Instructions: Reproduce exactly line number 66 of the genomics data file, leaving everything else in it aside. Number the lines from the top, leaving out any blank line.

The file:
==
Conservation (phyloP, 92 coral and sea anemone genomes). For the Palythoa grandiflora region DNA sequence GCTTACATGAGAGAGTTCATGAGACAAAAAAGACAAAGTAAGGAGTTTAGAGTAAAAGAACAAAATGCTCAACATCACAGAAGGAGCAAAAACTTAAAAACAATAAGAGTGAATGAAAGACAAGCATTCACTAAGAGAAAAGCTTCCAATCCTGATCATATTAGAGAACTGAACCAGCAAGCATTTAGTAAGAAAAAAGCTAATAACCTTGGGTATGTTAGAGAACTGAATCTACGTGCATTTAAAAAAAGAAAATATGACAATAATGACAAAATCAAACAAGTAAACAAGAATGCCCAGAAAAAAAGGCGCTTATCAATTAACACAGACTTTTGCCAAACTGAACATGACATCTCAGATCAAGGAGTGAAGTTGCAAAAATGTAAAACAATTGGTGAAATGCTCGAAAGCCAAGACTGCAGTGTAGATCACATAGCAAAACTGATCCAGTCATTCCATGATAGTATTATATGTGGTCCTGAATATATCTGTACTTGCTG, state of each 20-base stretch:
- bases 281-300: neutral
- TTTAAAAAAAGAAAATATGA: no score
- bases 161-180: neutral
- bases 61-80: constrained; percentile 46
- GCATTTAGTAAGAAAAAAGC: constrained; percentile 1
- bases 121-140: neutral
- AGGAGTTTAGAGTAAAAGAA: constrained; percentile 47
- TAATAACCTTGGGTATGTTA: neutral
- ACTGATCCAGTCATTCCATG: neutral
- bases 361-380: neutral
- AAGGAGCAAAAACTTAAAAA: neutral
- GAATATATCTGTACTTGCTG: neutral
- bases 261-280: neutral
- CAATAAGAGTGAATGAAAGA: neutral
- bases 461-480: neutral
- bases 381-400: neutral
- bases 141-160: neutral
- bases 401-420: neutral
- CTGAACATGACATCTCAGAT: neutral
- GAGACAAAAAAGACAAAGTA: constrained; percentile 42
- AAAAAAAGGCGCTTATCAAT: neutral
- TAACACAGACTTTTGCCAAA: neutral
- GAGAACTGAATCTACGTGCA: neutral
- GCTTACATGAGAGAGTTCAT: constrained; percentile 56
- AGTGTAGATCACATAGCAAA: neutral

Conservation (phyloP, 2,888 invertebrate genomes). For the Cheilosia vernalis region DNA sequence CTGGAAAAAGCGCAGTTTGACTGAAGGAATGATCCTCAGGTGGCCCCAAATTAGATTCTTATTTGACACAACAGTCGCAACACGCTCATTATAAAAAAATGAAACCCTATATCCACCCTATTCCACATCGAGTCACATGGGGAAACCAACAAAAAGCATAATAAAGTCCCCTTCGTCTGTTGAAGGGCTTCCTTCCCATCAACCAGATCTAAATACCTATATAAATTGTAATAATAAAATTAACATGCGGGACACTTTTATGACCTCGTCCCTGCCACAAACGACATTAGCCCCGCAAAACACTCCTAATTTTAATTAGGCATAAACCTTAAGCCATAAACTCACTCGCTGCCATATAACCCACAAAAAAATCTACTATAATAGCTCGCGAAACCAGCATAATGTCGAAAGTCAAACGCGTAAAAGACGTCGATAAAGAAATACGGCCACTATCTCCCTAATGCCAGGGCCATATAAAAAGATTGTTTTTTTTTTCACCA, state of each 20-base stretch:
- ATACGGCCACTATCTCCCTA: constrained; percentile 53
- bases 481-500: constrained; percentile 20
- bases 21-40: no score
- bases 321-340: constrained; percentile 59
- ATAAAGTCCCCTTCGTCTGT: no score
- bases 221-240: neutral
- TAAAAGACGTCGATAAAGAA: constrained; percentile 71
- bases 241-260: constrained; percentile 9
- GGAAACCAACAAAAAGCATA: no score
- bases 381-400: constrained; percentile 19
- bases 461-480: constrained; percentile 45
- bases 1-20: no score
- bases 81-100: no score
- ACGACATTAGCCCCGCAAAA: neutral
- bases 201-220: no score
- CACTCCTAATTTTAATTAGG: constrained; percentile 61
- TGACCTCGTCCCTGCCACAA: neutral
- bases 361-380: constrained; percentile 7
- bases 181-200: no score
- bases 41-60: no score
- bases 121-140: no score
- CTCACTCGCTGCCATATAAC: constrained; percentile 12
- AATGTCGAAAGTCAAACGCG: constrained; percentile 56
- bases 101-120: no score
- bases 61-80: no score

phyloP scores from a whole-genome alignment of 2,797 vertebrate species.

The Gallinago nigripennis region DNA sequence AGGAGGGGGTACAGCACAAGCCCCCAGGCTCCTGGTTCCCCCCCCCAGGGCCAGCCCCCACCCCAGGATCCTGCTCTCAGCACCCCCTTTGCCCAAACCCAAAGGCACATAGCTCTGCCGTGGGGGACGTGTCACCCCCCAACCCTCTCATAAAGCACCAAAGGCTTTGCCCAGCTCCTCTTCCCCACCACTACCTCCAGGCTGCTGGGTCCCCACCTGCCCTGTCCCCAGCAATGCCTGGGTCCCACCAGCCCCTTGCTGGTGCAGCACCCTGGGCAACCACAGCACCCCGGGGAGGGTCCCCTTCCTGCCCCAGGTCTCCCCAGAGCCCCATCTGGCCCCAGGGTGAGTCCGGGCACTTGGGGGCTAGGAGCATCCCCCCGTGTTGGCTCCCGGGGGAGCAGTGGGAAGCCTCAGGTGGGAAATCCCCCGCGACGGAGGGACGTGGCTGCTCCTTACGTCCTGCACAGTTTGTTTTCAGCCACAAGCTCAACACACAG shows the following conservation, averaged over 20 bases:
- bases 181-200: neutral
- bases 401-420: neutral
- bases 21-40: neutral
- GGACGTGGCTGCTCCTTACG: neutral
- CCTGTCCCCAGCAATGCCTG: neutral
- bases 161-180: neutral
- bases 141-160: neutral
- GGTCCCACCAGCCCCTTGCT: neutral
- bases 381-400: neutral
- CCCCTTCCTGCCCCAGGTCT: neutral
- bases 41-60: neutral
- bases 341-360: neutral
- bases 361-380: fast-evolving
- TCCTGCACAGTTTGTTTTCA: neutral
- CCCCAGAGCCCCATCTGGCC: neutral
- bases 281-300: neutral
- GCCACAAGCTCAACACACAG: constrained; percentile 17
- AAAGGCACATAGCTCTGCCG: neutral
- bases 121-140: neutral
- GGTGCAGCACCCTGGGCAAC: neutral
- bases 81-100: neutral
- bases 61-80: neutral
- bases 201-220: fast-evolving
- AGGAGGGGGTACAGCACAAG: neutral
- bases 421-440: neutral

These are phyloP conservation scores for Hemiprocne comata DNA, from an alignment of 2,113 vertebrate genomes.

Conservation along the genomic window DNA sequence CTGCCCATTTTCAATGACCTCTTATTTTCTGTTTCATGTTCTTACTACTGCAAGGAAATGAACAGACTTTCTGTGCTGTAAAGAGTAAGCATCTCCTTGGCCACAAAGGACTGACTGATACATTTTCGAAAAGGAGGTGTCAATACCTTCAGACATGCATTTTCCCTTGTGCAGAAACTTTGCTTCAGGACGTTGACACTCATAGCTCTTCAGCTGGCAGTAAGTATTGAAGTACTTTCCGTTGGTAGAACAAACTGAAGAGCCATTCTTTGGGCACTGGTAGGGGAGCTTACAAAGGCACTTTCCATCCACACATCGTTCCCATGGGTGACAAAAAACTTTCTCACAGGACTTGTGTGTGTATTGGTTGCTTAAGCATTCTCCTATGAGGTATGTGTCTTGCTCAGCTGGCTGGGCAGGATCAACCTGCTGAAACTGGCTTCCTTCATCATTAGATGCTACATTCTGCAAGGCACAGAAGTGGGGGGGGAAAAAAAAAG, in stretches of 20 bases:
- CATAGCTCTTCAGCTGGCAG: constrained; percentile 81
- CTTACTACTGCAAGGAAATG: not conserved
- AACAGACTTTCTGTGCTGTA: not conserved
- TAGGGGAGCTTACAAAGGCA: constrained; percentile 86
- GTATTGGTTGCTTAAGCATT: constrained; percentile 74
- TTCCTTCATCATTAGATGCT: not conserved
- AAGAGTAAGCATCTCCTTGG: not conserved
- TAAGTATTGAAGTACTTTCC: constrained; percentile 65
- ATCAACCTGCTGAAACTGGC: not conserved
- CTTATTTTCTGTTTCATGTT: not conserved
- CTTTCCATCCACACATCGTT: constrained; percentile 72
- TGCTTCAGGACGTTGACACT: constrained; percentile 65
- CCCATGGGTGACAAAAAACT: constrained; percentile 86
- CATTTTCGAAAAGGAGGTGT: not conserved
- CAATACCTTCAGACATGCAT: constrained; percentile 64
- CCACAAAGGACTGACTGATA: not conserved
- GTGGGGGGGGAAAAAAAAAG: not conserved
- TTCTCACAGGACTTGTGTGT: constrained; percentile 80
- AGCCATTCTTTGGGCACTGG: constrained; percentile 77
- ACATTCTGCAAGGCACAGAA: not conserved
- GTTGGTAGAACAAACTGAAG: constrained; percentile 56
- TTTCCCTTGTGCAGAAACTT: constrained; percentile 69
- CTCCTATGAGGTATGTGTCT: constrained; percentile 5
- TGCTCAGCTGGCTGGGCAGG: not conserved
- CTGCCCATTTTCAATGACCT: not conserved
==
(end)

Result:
- bases 341-360: neutral